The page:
The D@ily Byte

A blog on digital culture and new media

Google for Media Day: Using the internet for news gathering and storytelling


Despite the doom and gloom of the current media environment, I believe that it’s an exciting time for journalists…to have the world at your fingertips, what an amazing gift the internet has given us all. The internet has revolutionised the way journalists gather and distribute news. Information has been made more accessible through search engines like Google and the internet has allowed news to be shared almost instantaneously through social media websites like Twitter and Facebook.

To further explore these new trends in journalism and connect with journalists around Australia, Google will be hosting their first Google for Media Day in Sydney on November 5th. On the Official Google Australia Blog, there is a full agenda and registration form for journalists who would like to participate.

This free day aims to inspire journalists and producers to make the most of Google’s tools in their news gathering and storytelling. Speakers will include Google engineers and experts from around the world in a series of talks, panel discussions and workshops.

These workshops will be targeted at  at news professionals of all backgrounds and will cover trends in data journalism, video and social media. The media day will also give journalists the opportunity to learn directly from Google experts and have hands on training using some of Google’s most helpful tools such as:

Advanced Search

This tool helps you refine searches. During the workshop experts will teach you tips and tricks to help you become a better Google searcher.

Google Trends

This is a relatively new tool that allows you to retrieve search data to gain useful insights about search trends on Google. Experts will show participants how they can use this tool for news gathering.

Fusion Tables

Google Fusion Tables lets you discover, visualize, expand and share data tables, charts and timelines. At the workshop you will look at the trends and innovation in data journalism around the world and how publications like The Guardian and The New York use data journalism for effective visual storytelling. Participants will also be given the opportunity to start building their own visualisations using related tools such as Google Refine, Maps and Geo APIs.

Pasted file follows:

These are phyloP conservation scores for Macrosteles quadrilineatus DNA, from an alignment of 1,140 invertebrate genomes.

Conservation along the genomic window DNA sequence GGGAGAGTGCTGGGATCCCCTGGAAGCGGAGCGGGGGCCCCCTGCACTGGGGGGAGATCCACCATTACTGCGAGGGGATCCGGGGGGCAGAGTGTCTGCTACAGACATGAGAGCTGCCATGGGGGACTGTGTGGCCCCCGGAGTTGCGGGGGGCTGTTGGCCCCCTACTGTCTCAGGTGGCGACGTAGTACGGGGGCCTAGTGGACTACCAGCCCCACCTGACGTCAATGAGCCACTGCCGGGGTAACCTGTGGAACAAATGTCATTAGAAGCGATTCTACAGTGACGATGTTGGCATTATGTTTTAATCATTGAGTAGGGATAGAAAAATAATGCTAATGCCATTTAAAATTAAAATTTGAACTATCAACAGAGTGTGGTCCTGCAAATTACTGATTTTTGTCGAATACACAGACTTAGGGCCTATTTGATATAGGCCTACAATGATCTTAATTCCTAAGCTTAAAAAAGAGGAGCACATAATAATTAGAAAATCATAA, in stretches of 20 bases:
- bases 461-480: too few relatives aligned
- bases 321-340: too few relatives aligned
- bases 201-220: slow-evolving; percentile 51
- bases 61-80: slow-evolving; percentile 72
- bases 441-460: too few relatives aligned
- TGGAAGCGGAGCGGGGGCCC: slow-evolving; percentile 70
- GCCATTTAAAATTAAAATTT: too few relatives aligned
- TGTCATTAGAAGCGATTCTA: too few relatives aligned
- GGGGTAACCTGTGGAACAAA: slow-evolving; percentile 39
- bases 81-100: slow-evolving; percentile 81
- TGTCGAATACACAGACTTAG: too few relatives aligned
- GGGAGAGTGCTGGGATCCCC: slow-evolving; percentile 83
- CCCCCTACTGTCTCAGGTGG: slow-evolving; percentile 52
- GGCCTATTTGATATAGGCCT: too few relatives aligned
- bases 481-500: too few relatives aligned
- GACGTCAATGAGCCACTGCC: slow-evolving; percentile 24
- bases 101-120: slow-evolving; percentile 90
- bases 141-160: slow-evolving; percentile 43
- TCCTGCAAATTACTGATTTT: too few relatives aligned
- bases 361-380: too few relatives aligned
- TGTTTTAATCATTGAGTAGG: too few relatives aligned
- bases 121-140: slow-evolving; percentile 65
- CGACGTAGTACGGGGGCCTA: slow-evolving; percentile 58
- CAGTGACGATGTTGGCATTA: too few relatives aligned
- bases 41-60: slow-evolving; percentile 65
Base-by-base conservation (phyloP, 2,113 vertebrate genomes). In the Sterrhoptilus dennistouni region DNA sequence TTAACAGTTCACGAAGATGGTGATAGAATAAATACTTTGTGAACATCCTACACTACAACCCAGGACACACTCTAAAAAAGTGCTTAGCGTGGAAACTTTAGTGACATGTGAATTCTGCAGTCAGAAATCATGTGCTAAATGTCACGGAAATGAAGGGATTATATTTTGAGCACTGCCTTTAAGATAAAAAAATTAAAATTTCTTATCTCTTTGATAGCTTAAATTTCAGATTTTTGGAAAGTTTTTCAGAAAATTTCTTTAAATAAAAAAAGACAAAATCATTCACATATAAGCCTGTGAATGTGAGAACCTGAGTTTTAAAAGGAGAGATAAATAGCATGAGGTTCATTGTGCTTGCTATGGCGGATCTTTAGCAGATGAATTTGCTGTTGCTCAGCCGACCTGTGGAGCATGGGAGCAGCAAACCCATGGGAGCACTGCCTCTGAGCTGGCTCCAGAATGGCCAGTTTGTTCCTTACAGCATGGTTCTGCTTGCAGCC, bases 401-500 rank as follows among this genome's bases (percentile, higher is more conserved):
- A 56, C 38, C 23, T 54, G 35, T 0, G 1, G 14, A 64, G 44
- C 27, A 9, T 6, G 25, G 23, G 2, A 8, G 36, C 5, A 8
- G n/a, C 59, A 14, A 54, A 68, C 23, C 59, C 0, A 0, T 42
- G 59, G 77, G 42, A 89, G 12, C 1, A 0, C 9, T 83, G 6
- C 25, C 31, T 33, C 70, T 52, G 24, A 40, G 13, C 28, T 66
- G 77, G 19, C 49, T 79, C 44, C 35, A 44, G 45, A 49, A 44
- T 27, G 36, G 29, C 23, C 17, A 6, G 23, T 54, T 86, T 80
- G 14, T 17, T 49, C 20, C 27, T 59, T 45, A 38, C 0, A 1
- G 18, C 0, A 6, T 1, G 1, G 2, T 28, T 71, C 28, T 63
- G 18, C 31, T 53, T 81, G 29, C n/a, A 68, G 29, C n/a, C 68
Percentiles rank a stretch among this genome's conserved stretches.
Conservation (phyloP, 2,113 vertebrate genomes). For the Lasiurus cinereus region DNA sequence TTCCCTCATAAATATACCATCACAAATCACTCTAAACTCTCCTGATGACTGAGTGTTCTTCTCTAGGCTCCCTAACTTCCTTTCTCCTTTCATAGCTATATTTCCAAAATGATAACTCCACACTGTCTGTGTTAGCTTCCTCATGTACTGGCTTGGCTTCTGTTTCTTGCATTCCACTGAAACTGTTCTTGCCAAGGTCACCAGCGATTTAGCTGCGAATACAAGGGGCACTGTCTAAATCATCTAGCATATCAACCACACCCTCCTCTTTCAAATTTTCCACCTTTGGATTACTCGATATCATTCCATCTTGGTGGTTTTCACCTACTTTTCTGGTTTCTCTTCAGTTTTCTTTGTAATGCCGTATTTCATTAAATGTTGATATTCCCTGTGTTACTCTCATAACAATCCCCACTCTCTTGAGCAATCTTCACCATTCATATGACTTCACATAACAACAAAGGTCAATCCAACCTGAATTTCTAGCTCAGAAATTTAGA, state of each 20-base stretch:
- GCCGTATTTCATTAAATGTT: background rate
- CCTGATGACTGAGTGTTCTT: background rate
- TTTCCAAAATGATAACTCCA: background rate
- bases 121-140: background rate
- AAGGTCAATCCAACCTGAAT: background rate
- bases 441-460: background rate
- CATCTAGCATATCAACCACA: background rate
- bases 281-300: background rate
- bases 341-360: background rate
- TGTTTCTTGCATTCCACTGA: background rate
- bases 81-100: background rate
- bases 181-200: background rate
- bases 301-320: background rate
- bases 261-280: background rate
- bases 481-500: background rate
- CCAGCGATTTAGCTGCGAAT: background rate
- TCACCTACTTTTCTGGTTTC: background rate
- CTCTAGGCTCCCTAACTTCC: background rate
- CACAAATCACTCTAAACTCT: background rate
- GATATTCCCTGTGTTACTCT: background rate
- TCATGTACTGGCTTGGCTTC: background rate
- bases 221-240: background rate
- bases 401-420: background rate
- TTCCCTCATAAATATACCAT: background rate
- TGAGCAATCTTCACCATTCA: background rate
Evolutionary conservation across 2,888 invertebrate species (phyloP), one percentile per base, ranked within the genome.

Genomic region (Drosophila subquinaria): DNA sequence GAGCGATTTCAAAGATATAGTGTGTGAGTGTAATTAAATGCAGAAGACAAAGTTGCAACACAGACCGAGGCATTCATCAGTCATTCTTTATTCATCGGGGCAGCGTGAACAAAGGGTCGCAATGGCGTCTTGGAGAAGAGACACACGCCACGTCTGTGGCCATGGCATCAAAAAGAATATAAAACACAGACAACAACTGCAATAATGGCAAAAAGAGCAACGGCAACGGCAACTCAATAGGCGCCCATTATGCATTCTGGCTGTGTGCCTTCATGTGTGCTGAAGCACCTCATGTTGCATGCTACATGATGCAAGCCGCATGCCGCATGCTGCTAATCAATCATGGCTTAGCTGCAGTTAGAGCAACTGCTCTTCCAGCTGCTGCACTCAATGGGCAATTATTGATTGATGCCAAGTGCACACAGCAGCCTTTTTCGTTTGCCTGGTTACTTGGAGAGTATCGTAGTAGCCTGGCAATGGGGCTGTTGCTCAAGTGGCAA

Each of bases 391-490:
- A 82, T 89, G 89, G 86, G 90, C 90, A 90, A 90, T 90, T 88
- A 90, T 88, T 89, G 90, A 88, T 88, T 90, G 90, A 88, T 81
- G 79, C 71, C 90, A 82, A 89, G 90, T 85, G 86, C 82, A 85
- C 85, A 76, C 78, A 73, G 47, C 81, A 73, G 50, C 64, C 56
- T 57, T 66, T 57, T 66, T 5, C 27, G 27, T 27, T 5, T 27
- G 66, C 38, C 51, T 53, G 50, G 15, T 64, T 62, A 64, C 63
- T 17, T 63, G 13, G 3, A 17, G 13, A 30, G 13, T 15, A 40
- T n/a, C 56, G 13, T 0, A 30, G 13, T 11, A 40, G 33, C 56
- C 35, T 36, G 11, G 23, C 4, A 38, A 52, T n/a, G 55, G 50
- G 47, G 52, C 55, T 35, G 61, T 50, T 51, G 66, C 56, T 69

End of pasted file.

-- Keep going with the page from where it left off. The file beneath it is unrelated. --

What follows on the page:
Google Refine

Google Refine is a power tool for data management. It allows users who are working with messy data, to clean it up, transform it from one format into another. In the workshop Google experts will show journalists how they can use this tool when creating data visualisations.

Geo APIs

The Geo API app is a tool which gives you instant access to billions of data points across hundreds of sources. During the workshop, Google Map developers will demonstrate how journalists can incorporate this tool in their storytelling.

Google Earth

Google Earth is a tool that enables users to to zoom into any location and has become a top mapping choice for broadcast professionals worldwide. The application allows journalists to access satellite imagery of the entire world, hundreds of 3D cities, and archives of historical imagery,  all available for media use with Google’s free broadcast license. In the interactive workshop, participants will be shown how to  build standard animations and videos, some KML editing and will answer any licensing and permissions questions.


Youtube is a remarkable video-sharing website which has allowed citizens and journalists alike to produce and broadcast their own video content to the world. Google claims that by using YouTube, newsrooms can attract their share of an 800M-strong monthly YouTube audience, and use more and more video to bring their storytelling to life. In the workshop, experts will discuss best practice for news organizations working with YouTube, copyright tools to help manage content online, and how leading newsrooms around the world are using YouTube to attract new audiences to their reporting.


Google+ is a unique  social networking site realeased by Google last year. It’s most popular feature has been the Hangouts, which allow people to chat with other users face-to-face-to-face around the world. It was made famous after President Obama answered questions about the State of the Union posed by citizens in the first-ever completely virtual interview from the White House in January this year. Locally, The Age recently brought Julia Gillard together with voters via Hangout. During the workshop, speakers will discuss how media outlets around the world are using it to create content and connect with their audiences. There will also be step-by-step instructions on how to set-up a Hangout and stream it on your own homepage or YouTube channel.

Should you be interested in attending Google Media Day, you can register your details via this Google form. However, due to limited space not all that apply will be able to attend.

For those who cannot attend you will still join in the conversation by following #Google4Media via Twitter or Google+. I for one think this will be an event worth following and commend Google on their efforts to assist Australian journalists to learn new and improved news gathering and storytelling techniques.

For those who attend or follow this event on Twitter, I would love to hear what you think!


‘You’re Invited: Newsgathering and storytelling at Google for Media Day [Official Google Australia Blog]


7 thoughts on “Google for Media Day: Using the internet for news gathering and storytelling

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